Homeless Jew viciously murdered in Manhattan homeless shelter remembered as brilliant, generous
An ex-teacher whose fight with mental illness landed him in a Manhattan homeless shelter where he was fiendishly murdered was remembered Sunday as a brilliant man with a generous heart.
Days after Deven Black, 62, was nearly beheaded in a grisly shelter slaying, family and friends recalled the life of a man betrayed by a brain once envied by his colleagues.
“When I say that my father was smart, I’m referring to his wisdom and intelligence, but also the staggering, broad knowledge that filled his brain,” said Jonas Black, his only son. “My father was a curious man who never stopped learning.”
Jonas told more than 200 mourners at Congregation Sons of Israel in Nyack that his family is donating his father’s brain for mental health research.
“Deven was a brilliant, courageous, kind and humble man; now, his life is over,” Jonas Black said. “Now, it is our responsibility to take that knowledge and use it to help. There is a stigma attached to mental illness, a shame and fear that prevents those who are sick from getting the help they need.”
Black was nearly decapitated in the Thursday night attack inside the privately run Boulevard Homeless Shelter in East Harlem. It was only Black’s third night at the shelter.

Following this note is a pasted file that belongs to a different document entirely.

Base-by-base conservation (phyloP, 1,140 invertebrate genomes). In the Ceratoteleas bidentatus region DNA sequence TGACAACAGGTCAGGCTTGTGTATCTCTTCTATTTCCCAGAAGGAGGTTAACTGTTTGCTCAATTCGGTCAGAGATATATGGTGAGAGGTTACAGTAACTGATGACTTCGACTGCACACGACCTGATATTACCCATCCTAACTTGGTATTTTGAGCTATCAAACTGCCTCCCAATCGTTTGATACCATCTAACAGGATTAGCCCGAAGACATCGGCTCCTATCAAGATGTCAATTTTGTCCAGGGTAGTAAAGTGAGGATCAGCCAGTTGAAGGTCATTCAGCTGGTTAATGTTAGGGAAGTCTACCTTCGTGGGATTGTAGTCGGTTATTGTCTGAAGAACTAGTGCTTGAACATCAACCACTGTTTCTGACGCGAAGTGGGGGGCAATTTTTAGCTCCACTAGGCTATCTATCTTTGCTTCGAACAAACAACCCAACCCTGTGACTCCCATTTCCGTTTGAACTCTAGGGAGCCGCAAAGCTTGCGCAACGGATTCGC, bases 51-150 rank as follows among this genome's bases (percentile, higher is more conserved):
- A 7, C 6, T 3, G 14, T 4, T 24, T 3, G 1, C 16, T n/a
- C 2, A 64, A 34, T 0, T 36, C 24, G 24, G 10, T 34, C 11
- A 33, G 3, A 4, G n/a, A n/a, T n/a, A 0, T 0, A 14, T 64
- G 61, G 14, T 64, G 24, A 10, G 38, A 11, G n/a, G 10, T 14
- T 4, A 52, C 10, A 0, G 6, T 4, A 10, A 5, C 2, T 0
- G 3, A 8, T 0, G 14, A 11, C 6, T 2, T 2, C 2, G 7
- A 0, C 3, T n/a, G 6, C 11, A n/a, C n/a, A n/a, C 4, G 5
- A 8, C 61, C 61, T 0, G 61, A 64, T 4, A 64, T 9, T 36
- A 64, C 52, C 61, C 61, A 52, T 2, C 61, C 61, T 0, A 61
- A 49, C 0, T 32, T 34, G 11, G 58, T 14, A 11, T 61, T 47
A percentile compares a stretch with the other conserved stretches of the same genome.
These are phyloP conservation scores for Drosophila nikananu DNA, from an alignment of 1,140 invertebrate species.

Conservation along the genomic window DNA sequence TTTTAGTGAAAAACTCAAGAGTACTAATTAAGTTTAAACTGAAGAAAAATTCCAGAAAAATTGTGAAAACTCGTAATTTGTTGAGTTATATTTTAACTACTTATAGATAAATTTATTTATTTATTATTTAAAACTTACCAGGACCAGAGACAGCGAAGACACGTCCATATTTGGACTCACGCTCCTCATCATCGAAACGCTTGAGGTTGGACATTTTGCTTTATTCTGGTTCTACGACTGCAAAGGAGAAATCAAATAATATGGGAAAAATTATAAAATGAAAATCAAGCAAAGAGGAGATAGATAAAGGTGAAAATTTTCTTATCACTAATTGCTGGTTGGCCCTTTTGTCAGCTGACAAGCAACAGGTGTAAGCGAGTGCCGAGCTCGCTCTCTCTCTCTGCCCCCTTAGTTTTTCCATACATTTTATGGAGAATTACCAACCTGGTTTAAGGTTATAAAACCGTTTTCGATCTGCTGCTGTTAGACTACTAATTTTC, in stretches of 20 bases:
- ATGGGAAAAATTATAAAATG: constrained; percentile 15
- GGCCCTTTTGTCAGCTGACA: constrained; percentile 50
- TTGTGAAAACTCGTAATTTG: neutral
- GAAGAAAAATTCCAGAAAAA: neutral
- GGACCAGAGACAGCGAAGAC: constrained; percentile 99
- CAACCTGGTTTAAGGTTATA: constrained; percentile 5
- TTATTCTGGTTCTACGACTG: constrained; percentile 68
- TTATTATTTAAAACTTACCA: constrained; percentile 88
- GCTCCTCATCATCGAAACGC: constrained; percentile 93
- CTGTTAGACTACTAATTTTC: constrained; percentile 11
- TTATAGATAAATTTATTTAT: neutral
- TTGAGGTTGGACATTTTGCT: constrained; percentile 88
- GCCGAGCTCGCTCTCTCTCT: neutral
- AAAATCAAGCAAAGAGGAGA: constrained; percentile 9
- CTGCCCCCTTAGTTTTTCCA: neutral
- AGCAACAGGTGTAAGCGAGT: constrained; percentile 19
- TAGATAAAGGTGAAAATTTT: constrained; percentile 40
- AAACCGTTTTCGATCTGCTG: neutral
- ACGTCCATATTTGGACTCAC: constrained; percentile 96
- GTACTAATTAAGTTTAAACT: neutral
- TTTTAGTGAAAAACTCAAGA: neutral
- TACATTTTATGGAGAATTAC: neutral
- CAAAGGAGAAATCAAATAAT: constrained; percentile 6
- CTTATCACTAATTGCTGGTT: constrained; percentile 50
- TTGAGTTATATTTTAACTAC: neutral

Cops were still hunting for his shelter roommate, Anthony White, 21, who sources said stayed in the room with the body after the killing.
Just two years ago, Deven Black was still married to, Jill Rovitzsky Black, his wife of three decades and holding down his job of 10 years as a respected teacher and librarian in the Bronx.
Black, originally from the Upper West Side, held jobs as a bartender, restaurant critic and advertising copywriter — earned a master’s degree in education at Fordham University and a master’s in library science at Queens College.
Black was apparently afflicted with behavioral variant fronto-temporal degeneration, a rare form of the brain disease, according to Rovitzky Black.
There is no cure for the progressive form of dementia, and Black’s wife believes the personality-altering ailment contributed to his downfall.
Jonas also recalled that his father was passionate about music.
“You may not have been aware of his love for gangsta’ rap,” Jonas said to laughter from the crowd.
“One time we were listening to the radio in the car when an old N.W.A. song came on. You can imagine my surprise when he turned up the volume, grinned ear-to-ear and rapped along to every single word.”